Homer has just ignited his mother’s rose-garden fence in a failed attempt to launch a rocket. There is a loud “bang,” and a fire. Neighbors run out of their houses to see what’s the matter. To Homer’s relief, no one is hurt—the only “victim” is the fence itself. Elsie runs outside and yells at Homer. Before she can get far, Homer Sr. rushes outside, and Elsie begins yelling at him. They begin arguing about Homer Sr.’s life as a miner, and Homer quietly sneaks into the house.
It’s very telling that Homer Sr. and Elsie begin to argue about Homer’s future only a few seconds after they’ve been yelling at Homer. Even when they’re angry with Homer, they’re thinking about his future and, in Elsie’s case, praying that he finds a way to leave Coalwood and start a better life somewhere else.
A little later, Elsie walks inside, glaring at Homer. She calls his actions “stupid,” and tells him that he’ll be punished soon. Homer dreads his mother’s punishments—she has a creatively sadistic steak.
Homer’s mother is responsible for much of the hands-on parenting, it seems, as Homer Sr. is always away working in the mine.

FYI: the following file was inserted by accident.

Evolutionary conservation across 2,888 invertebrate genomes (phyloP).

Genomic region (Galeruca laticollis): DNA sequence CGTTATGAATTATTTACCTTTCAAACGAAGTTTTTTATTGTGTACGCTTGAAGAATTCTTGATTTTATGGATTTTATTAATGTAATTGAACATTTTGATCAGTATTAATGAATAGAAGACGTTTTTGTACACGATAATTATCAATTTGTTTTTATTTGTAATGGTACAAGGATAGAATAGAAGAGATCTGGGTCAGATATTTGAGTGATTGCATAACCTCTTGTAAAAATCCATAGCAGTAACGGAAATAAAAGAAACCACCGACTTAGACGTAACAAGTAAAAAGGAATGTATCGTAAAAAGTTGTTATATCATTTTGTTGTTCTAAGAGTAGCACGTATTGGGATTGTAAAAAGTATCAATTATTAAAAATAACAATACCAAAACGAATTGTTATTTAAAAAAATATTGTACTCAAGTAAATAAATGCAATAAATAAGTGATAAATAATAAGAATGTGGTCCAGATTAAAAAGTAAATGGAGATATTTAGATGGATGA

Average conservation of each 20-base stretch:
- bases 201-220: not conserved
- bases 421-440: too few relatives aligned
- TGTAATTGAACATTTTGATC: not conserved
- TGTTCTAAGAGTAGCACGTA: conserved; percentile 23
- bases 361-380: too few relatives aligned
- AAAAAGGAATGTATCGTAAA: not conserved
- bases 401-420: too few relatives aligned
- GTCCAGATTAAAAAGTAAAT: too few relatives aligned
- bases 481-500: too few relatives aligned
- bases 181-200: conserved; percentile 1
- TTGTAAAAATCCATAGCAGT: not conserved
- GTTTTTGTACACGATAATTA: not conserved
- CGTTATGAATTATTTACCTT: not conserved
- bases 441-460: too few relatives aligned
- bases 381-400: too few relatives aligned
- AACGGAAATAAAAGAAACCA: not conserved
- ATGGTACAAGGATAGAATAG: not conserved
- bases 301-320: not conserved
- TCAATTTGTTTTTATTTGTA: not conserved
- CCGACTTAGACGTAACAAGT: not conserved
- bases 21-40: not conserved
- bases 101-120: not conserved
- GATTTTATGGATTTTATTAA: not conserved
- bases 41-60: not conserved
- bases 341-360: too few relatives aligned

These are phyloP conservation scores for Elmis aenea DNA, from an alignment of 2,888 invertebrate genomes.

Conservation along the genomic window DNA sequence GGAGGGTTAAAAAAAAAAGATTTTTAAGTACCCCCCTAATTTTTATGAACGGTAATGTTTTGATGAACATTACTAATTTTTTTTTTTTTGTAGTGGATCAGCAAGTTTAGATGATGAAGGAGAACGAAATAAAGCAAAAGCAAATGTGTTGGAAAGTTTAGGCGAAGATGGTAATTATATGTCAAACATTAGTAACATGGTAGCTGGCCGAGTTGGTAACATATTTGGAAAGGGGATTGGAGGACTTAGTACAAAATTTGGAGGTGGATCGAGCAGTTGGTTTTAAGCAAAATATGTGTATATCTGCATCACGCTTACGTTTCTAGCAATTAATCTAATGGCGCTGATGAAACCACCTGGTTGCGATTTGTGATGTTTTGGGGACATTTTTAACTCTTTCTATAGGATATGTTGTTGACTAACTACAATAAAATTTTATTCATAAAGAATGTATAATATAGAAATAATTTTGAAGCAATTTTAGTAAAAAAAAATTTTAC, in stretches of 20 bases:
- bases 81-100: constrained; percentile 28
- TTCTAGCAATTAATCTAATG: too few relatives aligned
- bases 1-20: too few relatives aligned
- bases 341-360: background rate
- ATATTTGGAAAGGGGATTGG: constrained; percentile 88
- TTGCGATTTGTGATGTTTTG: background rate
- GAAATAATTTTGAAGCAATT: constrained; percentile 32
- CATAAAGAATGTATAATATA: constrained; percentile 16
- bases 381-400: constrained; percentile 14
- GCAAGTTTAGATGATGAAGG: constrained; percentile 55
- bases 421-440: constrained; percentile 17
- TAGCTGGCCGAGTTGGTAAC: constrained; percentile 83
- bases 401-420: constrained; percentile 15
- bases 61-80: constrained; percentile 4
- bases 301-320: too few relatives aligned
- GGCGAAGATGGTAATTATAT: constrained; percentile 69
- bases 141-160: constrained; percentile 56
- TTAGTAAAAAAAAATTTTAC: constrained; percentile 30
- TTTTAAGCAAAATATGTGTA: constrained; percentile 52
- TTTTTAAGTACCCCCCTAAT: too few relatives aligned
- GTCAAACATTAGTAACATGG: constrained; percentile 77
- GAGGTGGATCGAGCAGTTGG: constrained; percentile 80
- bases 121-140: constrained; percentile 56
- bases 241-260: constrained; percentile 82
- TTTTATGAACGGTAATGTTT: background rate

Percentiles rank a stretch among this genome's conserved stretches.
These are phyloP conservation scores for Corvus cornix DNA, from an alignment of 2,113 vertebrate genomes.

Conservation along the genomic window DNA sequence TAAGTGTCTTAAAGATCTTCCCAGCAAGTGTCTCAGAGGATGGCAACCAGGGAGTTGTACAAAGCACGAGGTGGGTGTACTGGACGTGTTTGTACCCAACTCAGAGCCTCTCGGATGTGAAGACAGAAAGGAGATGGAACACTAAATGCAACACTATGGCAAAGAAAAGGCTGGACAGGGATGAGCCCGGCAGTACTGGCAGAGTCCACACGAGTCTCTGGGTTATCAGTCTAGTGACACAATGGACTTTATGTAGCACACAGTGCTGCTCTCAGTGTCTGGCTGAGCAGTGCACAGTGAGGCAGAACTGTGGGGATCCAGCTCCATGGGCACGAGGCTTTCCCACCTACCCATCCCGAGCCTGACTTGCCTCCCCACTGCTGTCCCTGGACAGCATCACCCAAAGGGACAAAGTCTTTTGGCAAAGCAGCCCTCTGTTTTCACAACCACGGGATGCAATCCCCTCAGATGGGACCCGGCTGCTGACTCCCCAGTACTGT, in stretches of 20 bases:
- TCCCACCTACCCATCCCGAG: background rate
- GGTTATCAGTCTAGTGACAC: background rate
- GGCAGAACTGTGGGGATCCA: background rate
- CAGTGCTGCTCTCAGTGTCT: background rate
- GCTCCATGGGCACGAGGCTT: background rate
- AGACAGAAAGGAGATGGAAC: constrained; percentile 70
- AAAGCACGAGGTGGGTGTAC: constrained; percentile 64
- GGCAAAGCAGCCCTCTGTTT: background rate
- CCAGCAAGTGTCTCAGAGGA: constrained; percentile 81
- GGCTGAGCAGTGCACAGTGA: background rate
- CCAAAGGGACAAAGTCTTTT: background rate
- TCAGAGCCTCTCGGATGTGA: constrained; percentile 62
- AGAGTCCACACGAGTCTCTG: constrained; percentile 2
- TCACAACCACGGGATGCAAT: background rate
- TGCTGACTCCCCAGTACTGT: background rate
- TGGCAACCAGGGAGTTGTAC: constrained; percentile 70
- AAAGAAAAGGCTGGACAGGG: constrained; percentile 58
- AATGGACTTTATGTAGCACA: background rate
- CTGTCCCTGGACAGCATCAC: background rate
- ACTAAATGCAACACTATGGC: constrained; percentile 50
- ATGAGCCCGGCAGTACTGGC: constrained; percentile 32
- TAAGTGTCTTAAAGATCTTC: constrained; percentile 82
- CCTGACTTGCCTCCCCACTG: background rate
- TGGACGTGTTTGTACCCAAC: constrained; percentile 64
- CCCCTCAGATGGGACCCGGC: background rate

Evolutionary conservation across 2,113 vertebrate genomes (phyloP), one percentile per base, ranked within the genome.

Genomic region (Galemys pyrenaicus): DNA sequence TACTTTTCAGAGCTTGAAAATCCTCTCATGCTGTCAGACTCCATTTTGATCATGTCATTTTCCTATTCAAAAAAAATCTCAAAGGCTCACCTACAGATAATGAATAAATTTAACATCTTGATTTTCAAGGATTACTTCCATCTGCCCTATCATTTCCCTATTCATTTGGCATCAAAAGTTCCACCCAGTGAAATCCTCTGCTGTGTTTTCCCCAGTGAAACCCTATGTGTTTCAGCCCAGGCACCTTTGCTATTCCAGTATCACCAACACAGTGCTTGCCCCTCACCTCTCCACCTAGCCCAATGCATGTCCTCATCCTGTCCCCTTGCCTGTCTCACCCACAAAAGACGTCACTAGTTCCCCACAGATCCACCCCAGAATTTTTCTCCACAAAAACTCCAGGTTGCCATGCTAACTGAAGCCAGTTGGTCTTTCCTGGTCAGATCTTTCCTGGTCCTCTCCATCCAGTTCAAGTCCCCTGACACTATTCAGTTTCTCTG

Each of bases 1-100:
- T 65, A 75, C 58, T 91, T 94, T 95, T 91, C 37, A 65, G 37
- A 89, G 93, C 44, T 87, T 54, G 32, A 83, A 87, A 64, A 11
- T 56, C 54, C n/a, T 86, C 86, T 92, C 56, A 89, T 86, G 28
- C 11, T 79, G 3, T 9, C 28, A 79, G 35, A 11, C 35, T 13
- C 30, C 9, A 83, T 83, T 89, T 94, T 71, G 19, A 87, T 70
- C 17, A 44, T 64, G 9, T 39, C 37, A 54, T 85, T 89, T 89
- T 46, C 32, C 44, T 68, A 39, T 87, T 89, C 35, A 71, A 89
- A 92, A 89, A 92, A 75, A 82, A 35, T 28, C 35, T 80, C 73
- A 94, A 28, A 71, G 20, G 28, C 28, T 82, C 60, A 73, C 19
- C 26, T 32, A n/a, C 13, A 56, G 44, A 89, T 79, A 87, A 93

Elsie asks Homer if he thinks he can build a real rocket. Homer, confused, admits that he thinks he can, with the right research. Elsie tells Homer that she doesn’t know what he’ll do with his life—Homer Sr. thinks that he’s going to end up working as a clerk or a typist. Homer is hurt by this information, and he asks Elsie why his father doesn’t like him. Elsie replies that Homer Sr. doesn’t dislike him—he’s just more interested in mining than his children. Homer knows that this isn’t exactly true, as Homer Sr. has always made time for Jim. Elsie insists that Homer has to “get out of Coalwood” by going to college. There’s no guarantee that Coalwood will still exist in twenty years, since mining towns shut down all the time. She wants to prove Homer Sr. wrong—in other words, she wants Homer to build a successful rocket.
In this crucial section, Elsie sketches out Homer’s life as she sees it—unless he throws himself into science and engineering now, he’ll spend the rest of his life doing dull work in the Coalwood mines. It’s interesting that it’s Elsie, not Homer Sr., who recognizes Coalwood’s finite future. In a sense, this is an obvious conclusion, as Coalwood only has a finite amount of coal under it, and it’s surrounded by the “skeletons” of earlier towns that failed. Yet Homer Sr. is too involved in the day-to-day actions of the mine to see the big picture, and also perhaps refuses to try.
After talking with his mother, Homer thinks about Coalwood. He stays up late, and at midnight, hears his father come home from work. It’s difficult for Homer to imagine that Coalwood could ever disappear. At the same time, he’s eager to build a successful rocket and go to college.
Homer isn’t a genius by any means, but he shows a spark of creativity, as well as an ability to think about the future critically and realistically—at least for a boy his age.